But just as the hang-out sitcom emphasizes character dynamics and ensemble interplay, the two things most vital to a good sitcom, the hang-out drama emphasizes the setting (or “world”) and premise of the show, the two things most vital to a good drama. This is not to say that good dramas don’t have great characters or that good comedies don’t have great premises and settings. But just as a sitcom can coast on a lazy premise and non-existent setting if the characters are good, a drama can coast on one-dimensional characters if the premise is interesting enough.
And therein lies the appeal of the “hang-out drama”: These shows build worlds that are fun to get lost in, even if the people living in those worlds aren’t always compelling. They provide moods and scenarios that can’t be found on your average crime procedural or even on a more realistic quality drama like Breaking Bad. The sensation of watching The Walking Dead is that of letting yourself get lost inside of an unusual, haunted world for an hour every week. It’s a world that bears no relation to our own, and it’s a world where the usual moral dilemmas are heightened and highlighted by the utter lack of civilization surrounding them. In this regard, the show’s a good match for Hell On Wheels, which also takes place on the edge of civilization, in a world where people fill broad archetypes because that’s what’s required of them. It’s another show that invites the audience to luxuriate in a time and place that won’t be readily familiar to it. Once Upon A Time also derives most of its pleasure from transporting viewers to a place they probably wouldn’t get to visit normally—in this case a remote, beautiful small town in Maine, albeit one populated by fairy-tale characters.
It’s Boardwalk Empire that best exemplifies how a drama striving for the quality of the top-tier TV shows can fill in some of the gaps in its DNA with hang-out-show patches. Boardwalk is much better than the other three shows discussed above, but even in its much better second season, it was filled with moments that ultimately felt hollow, particularly considering its pedigree. It’s a good show that seems permanently poised on the edge of becoming a great show, a show that often seems to be the simulacrum of one of the best dramas of all time. It’s, in many ways, a Dickensian-village version of a great TV show, recapturing much of what makes so many other shows so terrific, but keeping audiences at such a remove that all we can do is look down amidst the many, many, many handsomely produced locations and imagine what it might be like to really get obsessed with them.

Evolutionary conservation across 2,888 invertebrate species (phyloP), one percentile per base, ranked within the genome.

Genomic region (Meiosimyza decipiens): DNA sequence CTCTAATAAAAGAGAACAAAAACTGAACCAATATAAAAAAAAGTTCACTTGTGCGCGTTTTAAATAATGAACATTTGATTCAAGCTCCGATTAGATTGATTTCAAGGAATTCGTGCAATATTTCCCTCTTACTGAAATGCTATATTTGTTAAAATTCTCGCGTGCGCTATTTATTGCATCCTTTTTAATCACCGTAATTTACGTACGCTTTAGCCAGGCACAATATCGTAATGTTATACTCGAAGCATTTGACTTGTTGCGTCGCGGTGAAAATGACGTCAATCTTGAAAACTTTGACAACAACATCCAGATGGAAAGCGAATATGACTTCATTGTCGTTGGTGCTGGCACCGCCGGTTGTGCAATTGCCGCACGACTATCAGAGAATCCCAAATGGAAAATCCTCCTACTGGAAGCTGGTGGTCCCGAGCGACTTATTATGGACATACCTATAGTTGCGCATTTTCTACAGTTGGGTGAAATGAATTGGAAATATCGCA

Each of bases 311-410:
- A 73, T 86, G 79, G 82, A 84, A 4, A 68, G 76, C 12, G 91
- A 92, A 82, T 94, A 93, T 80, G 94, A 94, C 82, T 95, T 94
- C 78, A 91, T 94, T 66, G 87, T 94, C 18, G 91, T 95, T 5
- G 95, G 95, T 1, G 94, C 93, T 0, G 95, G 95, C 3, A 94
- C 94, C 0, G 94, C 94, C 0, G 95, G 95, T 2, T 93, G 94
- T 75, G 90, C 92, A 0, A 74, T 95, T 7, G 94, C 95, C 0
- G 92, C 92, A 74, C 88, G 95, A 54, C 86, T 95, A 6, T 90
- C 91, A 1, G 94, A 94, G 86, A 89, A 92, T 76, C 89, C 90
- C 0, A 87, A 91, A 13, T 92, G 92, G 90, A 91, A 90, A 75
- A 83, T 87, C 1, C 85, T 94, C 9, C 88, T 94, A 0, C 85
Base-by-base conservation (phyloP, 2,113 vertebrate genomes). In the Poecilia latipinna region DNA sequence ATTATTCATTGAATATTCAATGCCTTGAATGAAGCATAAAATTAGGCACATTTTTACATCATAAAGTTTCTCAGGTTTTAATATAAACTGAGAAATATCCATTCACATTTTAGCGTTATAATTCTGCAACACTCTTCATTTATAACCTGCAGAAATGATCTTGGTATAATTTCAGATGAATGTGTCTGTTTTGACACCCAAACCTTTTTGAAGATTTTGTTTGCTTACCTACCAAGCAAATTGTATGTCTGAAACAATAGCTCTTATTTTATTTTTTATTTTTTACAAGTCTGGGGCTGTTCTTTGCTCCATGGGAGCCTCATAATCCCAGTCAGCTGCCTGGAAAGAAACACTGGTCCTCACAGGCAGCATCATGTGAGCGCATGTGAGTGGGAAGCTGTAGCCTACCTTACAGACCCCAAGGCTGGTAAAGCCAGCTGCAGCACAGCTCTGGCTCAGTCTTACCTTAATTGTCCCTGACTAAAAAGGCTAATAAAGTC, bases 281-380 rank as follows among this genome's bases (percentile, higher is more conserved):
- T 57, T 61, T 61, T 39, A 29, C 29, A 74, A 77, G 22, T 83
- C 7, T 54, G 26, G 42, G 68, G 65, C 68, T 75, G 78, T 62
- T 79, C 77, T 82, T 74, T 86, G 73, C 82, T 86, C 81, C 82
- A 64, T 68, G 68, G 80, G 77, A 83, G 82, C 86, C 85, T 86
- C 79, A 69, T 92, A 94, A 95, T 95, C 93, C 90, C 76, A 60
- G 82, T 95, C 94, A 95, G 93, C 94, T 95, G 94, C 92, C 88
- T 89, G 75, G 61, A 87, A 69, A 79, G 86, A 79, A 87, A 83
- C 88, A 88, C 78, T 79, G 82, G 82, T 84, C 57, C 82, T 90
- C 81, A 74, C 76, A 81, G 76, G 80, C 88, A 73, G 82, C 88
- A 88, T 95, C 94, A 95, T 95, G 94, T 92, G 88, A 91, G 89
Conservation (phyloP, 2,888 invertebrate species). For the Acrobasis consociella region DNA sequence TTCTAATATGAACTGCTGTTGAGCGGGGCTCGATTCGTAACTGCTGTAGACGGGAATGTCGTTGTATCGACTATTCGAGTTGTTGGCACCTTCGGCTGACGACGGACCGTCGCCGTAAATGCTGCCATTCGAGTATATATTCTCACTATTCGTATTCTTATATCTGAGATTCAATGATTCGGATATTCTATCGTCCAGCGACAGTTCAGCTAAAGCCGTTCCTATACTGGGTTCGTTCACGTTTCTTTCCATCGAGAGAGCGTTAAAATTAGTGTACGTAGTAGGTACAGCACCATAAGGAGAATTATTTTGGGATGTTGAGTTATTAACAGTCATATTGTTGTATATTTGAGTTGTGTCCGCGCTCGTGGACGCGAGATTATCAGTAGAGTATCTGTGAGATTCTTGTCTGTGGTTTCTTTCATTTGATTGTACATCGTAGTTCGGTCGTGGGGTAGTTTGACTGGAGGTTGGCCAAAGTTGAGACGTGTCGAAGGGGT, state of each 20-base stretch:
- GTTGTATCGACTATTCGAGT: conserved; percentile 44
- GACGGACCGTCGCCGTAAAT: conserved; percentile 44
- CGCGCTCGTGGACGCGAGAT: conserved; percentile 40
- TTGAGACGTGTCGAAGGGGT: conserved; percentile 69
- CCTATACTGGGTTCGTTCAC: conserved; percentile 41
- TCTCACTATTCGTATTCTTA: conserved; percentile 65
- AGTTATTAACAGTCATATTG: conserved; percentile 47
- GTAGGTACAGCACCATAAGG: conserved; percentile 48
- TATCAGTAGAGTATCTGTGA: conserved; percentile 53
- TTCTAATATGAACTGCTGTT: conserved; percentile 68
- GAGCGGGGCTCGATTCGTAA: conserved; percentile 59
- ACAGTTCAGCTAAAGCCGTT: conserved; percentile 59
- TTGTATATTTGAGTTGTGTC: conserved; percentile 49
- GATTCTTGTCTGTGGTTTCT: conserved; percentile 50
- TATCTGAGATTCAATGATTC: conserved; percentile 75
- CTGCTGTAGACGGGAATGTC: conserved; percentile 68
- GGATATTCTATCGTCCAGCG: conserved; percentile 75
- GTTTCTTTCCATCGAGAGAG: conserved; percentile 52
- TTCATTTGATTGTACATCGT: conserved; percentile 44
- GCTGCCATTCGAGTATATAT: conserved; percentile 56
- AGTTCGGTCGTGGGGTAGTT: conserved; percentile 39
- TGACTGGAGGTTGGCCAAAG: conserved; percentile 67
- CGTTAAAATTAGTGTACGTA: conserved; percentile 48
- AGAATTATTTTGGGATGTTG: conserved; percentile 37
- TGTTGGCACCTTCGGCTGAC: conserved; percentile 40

This is not to say Boardwalk doesn’t have its excellent qualities. The show has a handful of involving characters who’d be at home on any quality drama—half-faced assassin Richard Harrow, for one—and the plotting in its second season has gotten much better, with fewer scenes where the show’s themes are stated outright and better use of subtext. But it’s still a frustrating show in many ways, one that seems more interested in proving its own greatness than telling a propulsive story or inventing characters with new and intriguing motivations. Most of the main characters here seem like secondhand versions of better characters from other shows—Jimmy Darmody a classier Jesse Pinkman, Margaret Schroeder a slightly more conflicted Carmela Soprano, Nelson Van Alden a more religious renegade-cop type, of the sort that made The Shield so good.
Enter the show’s hang-out qualities, which save it time and again. Boardwalk has built such a huge, elaborate world that it’s all but impossible to not want to get lost in it. Bored with what’s happening in Nucky Thompson’s place? Well, then it’s time to dart off to Chicago or the White House or New York. One of the chief reasons Boardwalk has never been able to take the leap from very good to great is a lack of focus, an inability to really drill down and look at what matters. Paradoxically, that lack of focus is also what keeps the show involving through the long, dull stretches in the middle of any given episode. Where a show like Breaking Bad might cut to something happening across town, Boardwalk will cut to something happening halfway across the country. The scope both limits and enhances the show, making it enervating and vaguely addicting.
Ideally, of course, dramas will provide an interesting world and a fleet of great characters. Consume too many hang-out dramas—just like you might consume too many hang-out sitcoms—and it all starts to feel like empty calories. If the producers of Justified and Game Of Thrones are able to sustain rich, complicated worlds filled with vivid characters, then other shows should be able to, too. But at the same time, there’s nothing wrong with finding a place unlike any place on this earth and just wanting to hang out there for a little while, killing zombies or dallying with gangsters. Isn’t that one of the reasons we have fiction, after all?